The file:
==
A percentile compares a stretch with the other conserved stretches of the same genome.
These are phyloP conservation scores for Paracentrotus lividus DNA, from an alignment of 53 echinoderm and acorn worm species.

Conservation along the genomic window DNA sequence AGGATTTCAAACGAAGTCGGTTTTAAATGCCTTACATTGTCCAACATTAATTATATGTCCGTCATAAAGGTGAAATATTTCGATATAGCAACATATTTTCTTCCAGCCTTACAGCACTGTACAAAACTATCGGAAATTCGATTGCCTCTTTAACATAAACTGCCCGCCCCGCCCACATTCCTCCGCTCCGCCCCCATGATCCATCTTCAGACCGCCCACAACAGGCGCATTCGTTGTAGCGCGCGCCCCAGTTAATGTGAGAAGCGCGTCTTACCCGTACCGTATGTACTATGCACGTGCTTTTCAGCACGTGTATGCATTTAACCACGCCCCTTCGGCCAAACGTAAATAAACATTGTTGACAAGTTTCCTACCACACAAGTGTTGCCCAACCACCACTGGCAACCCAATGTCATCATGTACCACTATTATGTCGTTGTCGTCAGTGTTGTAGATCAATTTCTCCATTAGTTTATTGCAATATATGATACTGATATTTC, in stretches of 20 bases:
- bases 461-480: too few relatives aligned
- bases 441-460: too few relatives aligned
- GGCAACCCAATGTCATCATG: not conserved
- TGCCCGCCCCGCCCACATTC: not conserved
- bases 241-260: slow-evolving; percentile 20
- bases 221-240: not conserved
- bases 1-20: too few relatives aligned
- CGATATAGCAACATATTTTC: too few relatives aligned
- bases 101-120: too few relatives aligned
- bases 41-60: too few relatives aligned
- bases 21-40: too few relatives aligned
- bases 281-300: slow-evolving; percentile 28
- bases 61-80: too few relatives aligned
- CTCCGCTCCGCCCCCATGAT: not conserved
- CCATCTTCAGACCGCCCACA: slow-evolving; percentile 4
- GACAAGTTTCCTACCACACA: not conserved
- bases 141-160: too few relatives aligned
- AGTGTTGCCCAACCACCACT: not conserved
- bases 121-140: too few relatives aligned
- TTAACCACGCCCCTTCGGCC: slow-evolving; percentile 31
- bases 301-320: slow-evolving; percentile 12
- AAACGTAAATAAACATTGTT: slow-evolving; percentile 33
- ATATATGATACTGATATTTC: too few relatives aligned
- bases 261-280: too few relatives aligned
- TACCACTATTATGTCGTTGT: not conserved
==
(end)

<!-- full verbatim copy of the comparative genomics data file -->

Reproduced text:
A percentile compares a stretch with the other conserved stretches of the same genome.
These are phyloP conservation scores for Paracentrotus lividus DNA, from an alignment of 53 echinoderm and acorn worm species.

Conservation along the genomic window DNA sequence AGGATTTCAAACGAAGTCGGTTTTAAATGCCTTACATTGTCCAACATTAATTATATGTCCGTCATAAAGGTGAAATATTTCGATATAGCAACATATTTTCTTCCAGCCTTACAGCACTGTACAAAACTATCGGAAATTCGATTGCCTCTTTAACATAAACTGCCCGCCCCGCCCACATTCCTCCGCTCCGCCCCCATGATCCATCTTCAGACCGCCCACAACAGGCGCATTCGTTGTAGCGCGCGCCCCAGTTAATGTGAGAAGCGCGTCTTACCCGTACCGTATGTACTATGCACGTGCTTTTCAGCACGTGTATGCATTTAACCACGCCCCTTCGGCCAAACGTAAATAAACATTGTTGACAAGTTTCCTACCACACAAGTGTTGCCCAACCACCACTGGCAACCCAATGTCATCATGTACCACTATTATGTCGTTGTCGTCAGTGTTGTAGATCAATTTCTCCATTAGTTTATTGCAATATATGATACTGATATTTC, in stretches of 20 bases:
- bases 461-480: too few relatives aligned
- bases 441-460: too few relatives aligned
- GGCAACCCAATGTCATCATG: not conserved
- TGCCCGCCCCGCCCACATTC: not conserved
- bases 241-260: slow-evolving; percentile 20
- bases 221-240: not conserved
- bases 1-20: too few relatives aligned
- CGATATAGCAACATATTTTC: too few relatives aligned
- bases 101-120: too few relatives aligned
- bases 41-60: too few relatives aligned
- bases 21-40: too few relatives aligned
- bases 281-300: slow-evolving; percentile 28
- bases 61-80: too few relatives aligned
- CTCCGCTCCGCCCCCATGAT: not conserved
- CCATCTTCAGACCGCCCACA: slow-evolving; percentile 4
- GACAAGTTTCCTACCACACA: not conserved
- bases 141-160: too few relatives aligned
- AGTGTTGCCCAACCACCACT: not conserved
- bases 121-140: too few relatives aligned
- TTAACCACGCCCCTTCGGCC: slow-evolving; percentile 31
- bases 301-320: slow-evolving; percentile 12
- AAACGTAAATAAACATTGTT: slow-evolving; percentile 33
- ATATATGATACTGATATTTC: too few relatives aligned
- bases 261-280: too few relatives aligned
- TACCACTATTATGTCGTTGT: not conserved